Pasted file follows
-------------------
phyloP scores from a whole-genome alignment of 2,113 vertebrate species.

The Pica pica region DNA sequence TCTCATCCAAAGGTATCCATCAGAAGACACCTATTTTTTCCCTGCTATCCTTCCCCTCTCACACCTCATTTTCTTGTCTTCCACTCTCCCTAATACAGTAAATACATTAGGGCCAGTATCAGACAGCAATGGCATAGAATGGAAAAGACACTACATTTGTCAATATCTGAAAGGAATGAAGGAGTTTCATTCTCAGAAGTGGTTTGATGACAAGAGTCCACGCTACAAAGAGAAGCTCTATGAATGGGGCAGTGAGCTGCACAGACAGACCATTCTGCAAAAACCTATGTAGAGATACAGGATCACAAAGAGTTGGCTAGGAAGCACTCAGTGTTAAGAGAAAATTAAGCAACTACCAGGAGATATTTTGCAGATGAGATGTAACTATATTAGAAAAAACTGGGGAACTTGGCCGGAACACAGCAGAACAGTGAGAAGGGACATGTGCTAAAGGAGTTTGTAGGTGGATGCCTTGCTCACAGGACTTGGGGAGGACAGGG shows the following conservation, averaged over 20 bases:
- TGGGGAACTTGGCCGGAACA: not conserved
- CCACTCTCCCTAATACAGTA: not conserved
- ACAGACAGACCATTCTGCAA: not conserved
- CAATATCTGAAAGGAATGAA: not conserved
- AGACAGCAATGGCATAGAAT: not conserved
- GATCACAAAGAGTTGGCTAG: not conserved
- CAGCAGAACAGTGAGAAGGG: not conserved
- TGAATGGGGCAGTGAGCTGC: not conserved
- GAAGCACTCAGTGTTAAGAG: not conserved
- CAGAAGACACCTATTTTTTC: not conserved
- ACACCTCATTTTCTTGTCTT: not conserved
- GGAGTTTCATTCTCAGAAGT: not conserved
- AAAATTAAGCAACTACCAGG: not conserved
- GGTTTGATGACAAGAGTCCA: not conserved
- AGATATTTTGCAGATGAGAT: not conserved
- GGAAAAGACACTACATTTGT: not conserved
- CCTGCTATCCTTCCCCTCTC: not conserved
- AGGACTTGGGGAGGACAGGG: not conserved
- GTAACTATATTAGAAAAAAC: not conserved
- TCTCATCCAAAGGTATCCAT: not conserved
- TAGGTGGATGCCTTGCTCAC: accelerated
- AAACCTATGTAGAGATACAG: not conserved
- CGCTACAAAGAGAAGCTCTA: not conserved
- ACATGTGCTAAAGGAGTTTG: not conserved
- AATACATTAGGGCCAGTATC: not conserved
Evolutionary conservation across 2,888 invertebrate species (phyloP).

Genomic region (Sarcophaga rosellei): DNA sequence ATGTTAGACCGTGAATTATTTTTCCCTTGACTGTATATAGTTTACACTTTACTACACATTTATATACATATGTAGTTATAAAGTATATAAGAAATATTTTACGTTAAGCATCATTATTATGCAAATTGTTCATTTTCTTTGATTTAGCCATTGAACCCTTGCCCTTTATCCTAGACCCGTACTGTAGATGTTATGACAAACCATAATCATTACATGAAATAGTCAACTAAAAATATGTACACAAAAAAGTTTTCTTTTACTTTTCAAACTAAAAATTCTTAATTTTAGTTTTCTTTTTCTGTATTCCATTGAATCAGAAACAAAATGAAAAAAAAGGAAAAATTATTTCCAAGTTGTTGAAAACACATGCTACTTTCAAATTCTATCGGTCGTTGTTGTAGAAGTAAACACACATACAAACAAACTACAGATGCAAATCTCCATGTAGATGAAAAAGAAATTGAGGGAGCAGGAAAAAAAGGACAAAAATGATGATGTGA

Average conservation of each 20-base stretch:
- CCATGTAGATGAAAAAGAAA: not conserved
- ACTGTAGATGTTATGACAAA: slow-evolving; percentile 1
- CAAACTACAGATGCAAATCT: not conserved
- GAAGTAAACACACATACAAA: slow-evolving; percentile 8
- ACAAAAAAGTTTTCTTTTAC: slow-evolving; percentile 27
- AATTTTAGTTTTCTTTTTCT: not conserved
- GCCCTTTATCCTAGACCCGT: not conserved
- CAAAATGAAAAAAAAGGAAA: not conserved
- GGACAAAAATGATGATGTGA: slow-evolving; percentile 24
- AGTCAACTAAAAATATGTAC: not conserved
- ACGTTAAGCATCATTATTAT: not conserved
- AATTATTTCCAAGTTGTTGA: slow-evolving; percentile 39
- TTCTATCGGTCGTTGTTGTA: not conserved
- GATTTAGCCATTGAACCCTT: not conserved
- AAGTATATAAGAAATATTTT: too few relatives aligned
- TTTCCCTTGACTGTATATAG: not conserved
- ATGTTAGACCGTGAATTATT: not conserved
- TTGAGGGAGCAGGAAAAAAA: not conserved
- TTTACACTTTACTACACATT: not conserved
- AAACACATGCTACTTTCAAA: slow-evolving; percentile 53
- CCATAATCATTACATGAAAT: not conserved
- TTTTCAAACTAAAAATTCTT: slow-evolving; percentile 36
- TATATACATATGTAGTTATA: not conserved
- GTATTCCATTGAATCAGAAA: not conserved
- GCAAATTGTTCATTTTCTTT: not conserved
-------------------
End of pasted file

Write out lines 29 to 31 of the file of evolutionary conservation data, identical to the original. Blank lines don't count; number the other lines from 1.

Genomic region (Sarcophaga rosellei): DNA sequence ATGTTAGACCGTGAATTATTTTTCCCTTGACTGTATATAGTTTACACTTTACTACACATTTATATACATATGTAGTTATAAAGTATATAAGAAATATTTTACGTTAAGCATCATTATTATGCAAATTGTTCATTTTCTTTGATTTAGCCATTGAACCCTTGCCCTTTATCCTAGACCCGTACTGTAGATGTTATGACAAACCATAATCATTACATGAAATAGTCAACTAAAAATATGTACACAAAAAAGTTTTCTTTTACTTTTCAAACTAAAAATTCTTAATTTTAGTTTTCTTTTTCTGTATTCCATTGAATCAGAAACAAAATGAAAAAAAAGGAAAAATTATTTCCAAGTTGTTGAAAACACATGCTACTTTCAAATTCTATCGGTCGTTGTTGTAGAAGTAAACACACATACAAACAAACTACAGATGCAAATCTCCATGTAGATGAAAAAGAAATTGAGGGAGCAGGAAAAAAAGGACAAAAATGATGATGTGA

Average conservation of each 20-base stretch:
- CCATGTAGATGAAAAAGAAA: not conserved